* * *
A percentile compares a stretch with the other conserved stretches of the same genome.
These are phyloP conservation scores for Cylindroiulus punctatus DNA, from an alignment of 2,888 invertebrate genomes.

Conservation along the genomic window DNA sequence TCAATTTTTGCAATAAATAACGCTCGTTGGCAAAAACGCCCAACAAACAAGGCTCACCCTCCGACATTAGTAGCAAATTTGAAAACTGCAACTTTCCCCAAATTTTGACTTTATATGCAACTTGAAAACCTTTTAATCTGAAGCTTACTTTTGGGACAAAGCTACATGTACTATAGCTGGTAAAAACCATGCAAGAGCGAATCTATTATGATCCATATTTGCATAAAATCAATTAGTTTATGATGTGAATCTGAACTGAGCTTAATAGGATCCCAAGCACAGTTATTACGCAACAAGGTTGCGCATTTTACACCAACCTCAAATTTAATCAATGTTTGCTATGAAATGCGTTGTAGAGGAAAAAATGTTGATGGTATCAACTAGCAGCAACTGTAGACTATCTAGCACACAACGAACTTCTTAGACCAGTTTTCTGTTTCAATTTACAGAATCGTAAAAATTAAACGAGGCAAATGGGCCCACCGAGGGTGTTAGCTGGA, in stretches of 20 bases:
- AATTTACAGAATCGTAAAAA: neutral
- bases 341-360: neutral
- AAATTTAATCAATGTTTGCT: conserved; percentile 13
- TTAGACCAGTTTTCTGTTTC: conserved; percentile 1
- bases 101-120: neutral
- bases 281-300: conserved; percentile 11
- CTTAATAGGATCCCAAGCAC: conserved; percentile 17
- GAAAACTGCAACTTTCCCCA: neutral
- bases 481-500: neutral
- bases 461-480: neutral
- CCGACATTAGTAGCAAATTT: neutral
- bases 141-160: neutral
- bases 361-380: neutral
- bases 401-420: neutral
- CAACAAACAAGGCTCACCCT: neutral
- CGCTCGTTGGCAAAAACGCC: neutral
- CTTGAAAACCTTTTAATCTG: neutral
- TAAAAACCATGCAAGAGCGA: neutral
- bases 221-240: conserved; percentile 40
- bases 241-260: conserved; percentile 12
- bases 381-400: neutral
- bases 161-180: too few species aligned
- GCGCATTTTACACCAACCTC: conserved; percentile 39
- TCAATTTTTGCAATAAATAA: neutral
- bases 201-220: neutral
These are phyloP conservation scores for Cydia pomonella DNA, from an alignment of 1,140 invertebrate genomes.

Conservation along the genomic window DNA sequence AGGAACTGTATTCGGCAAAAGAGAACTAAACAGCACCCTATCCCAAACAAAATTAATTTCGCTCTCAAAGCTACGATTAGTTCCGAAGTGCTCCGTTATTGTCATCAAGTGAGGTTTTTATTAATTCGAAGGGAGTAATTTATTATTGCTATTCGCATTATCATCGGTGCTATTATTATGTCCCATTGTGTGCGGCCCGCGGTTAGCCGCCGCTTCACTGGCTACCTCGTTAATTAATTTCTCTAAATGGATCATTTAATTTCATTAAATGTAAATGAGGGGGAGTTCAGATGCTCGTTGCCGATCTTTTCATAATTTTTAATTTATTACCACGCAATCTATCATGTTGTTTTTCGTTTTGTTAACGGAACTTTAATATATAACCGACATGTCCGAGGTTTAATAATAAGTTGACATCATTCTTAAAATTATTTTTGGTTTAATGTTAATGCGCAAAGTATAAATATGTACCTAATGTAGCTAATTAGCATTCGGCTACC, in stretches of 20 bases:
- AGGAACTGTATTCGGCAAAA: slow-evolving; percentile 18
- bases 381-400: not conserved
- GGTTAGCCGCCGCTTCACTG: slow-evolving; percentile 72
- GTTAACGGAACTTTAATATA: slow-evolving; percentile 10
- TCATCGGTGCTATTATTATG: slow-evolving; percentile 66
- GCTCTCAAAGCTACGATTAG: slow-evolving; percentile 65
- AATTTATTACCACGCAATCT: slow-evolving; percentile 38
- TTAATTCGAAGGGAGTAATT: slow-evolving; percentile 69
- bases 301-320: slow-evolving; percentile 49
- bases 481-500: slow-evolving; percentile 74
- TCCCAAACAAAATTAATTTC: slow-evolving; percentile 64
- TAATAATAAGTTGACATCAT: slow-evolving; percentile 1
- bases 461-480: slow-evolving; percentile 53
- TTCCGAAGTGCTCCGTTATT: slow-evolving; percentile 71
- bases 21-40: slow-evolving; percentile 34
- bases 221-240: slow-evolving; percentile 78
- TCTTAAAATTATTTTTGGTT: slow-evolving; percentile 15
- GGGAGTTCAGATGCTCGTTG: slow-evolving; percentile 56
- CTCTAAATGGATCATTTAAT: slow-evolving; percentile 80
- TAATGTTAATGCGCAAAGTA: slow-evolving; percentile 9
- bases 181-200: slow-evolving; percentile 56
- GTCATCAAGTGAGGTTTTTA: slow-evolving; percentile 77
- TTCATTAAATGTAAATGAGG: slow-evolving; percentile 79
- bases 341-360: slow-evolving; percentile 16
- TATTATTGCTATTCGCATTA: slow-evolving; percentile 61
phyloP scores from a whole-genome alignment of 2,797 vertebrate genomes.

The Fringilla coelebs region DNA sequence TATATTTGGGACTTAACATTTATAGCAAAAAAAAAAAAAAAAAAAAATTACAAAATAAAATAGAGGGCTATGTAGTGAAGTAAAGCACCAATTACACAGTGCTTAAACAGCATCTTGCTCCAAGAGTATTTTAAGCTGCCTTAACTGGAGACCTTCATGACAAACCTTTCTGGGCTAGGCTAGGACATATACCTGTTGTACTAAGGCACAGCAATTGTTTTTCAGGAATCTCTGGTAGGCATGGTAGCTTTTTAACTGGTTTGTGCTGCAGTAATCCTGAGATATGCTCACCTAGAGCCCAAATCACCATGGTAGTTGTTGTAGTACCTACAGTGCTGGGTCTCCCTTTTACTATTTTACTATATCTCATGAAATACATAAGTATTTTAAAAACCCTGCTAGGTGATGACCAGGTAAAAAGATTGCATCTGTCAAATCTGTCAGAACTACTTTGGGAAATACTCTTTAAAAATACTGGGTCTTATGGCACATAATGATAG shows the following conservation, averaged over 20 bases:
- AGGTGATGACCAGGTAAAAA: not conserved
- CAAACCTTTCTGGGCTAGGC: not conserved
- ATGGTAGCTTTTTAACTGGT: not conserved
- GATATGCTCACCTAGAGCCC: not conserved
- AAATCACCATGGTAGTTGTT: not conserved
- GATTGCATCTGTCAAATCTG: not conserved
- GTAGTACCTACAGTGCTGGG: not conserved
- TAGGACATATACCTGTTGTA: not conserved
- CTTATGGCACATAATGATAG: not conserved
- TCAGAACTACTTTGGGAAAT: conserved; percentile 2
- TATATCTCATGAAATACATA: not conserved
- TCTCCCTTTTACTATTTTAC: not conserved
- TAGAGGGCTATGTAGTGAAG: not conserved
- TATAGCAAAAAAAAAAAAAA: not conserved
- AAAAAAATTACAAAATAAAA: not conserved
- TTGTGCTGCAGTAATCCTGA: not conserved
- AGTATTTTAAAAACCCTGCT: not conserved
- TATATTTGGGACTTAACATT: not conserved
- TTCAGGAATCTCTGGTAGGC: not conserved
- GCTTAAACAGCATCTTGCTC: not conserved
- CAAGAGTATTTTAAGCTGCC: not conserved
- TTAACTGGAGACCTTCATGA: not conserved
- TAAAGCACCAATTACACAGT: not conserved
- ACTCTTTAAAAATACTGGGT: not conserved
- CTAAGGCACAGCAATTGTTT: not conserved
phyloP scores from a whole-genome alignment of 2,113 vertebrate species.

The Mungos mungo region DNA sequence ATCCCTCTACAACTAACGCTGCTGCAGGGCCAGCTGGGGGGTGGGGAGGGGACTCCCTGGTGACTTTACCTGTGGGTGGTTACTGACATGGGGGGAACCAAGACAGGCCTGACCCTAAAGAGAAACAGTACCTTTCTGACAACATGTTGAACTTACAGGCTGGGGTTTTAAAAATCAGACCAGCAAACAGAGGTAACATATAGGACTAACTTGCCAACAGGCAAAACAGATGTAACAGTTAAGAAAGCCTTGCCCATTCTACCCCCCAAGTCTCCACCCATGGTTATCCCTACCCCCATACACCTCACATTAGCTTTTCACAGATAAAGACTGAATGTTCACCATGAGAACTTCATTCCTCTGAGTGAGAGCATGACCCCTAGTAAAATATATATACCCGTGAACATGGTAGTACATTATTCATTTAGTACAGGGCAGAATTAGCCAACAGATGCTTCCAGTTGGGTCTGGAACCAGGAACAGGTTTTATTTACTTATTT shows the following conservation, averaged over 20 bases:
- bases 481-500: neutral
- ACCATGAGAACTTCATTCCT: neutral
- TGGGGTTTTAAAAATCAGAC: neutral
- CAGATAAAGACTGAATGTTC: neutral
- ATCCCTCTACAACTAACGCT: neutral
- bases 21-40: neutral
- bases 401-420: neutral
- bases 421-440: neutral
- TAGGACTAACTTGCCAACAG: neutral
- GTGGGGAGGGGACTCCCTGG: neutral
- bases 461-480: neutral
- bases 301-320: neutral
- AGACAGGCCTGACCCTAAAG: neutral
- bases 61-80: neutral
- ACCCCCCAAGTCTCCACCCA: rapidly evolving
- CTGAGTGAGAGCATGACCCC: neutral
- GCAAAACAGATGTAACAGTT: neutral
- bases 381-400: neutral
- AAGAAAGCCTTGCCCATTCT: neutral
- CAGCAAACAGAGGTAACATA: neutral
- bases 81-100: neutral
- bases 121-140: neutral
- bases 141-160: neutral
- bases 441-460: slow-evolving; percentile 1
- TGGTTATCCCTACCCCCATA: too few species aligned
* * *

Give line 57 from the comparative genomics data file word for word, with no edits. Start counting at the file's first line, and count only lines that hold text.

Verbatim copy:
The Fringilla coelebs region DNA sequence TATATTTGGGACTTAACATTTATAGCAAAAAAAAAAAAAAAAAAAAATTACAAAATAAAATAGAGGGCTATGTAGTGAAGTAAAGCACCAATTACACAGTGCTTAAACAGCATCTTGCTCCAAGAGTATTTTAAGCTGCCTTAACTGGAGACCTTCATGACAAACCTTTCTGGGCTAGGCTAGGACATATACCTGTTGTACTAAGGCACAGCAATTGTTTTTCAGGAATCTCTGGTAGGCATGGTAGCTTTTTAACTGGTTTGTGCTGCAGTAATCCTGAGATATGCTCACCTAGAGCCCAAATCACCATGGTAGTTGTTGTAGTACCTACAGTGCTGGGTCTCCCTTTTACTATTTTACTATATCTCATGAAATACATAAGTATTTTAAAAACCCTGCTAGGTGATGACCAGGTAAAAAGATTGCATCTGTCAAATCTGTCAGAACTACTTTGGGAAATACTCTTTAAAAATACTGGGTCTTATGGCACATAATGATAG shows the following conservation, averaged over 20 bases: